Finally, when you've settled on a job you like and a community you like even better, it's time to face the paperwork. AAMCAS and ERAS are nothing compared to the paperwork you need to do for your first doctoring gig:
- If you are moving to a new state, you must apply for a medical license. This can take months, so start early. You usually need to be fingerprinted, submit copies of your current license and DEA certificate, and several documents to verify graduation from medical school, including certified copies of diplomas, grade transcripts, and a lovely piece of paper that says "Theresa Chan was a medical student here from xxxx to yyyy dates and graduated in good standing in yyyy." Redundant? Yes.
- You will have to read, understand, and sign a contract for your new job. Some good advice I did not follow was to engage the services of a lawyer familiar with physician's legal matters review any contract before you sign it. This service comes with a pretty good price tag, but if you are working with a reputable attorney, you can at least feel assured that the document you will be signing is within industry standards for your line of work. I think it's a good idea.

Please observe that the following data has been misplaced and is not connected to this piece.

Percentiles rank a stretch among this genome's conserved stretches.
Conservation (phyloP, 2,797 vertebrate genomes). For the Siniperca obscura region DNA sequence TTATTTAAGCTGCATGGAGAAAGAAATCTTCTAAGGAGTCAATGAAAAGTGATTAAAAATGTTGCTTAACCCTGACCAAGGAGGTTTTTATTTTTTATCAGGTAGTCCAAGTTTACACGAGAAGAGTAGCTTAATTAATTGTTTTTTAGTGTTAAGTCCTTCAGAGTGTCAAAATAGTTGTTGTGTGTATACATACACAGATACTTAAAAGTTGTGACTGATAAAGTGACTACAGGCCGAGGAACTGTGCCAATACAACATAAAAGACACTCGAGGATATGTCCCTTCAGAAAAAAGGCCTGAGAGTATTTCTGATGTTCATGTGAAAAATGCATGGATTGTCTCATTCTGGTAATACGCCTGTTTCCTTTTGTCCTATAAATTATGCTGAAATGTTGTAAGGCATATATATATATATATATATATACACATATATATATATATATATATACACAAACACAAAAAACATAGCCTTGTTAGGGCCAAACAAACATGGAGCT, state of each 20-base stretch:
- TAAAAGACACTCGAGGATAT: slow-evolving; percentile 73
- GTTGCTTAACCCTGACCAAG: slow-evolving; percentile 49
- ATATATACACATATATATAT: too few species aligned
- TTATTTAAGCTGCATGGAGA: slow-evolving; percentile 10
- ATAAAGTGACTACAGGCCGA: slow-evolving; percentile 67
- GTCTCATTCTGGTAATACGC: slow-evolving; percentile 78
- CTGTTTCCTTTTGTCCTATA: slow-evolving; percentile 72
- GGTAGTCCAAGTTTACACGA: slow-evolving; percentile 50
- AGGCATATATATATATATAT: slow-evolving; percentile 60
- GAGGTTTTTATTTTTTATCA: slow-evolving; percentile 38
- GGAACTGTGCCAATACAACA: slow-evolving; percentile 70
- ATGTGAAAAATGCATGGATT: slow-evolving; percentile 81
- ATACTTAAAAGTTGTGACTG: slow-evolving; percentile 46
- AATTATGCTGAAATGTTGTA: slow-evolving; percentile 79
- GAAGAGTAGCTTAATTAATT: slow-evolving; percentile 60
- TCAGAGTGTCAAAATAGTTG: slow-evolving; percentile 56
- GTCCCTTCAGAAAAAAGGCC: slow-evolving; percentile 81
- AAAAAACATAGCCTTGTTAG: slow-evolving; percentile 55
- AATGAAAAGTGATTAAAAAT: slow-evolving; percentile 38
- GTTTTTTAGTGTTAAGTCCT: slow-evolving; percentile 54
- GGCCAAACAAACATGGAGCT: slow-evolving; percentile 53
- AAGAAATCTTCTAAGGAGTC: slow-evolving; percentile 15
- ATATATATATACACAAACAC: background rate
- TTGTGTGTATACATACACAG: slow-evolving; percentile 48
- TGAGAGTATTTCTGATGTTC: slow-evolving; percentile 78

- You have to be credentialed for all the insurers to whom your professional services will be billed. This includes Medicaid and Medicare (including obtaining a National Provider Identification number), and any of the big private firms active in your new state and region. The slab of paper involved in credentialing is truly staggering. I don't know why it is not effectively computerized yet, but it is not. Just brace yourself.
- You must apply for privileges at the hospital(s) where you'll be caring for patients. Again, this involves a truly horrendous stack of paperwork and the writing of a check to the medical staff office of the hospitals. You'll have to provide professional references and documentation of all the procedures you want to be able to perform. This is why record-keeping of your procedures during residency is very important.
Once you've filled out all this paperwork and followed up on all the lost documentation, incorrectly filled out zip codes and other queries, you'll be a fully-fledged rural doctor! Now the hard part begins.
Next Week: Ideal personal qualities of a rural doctor.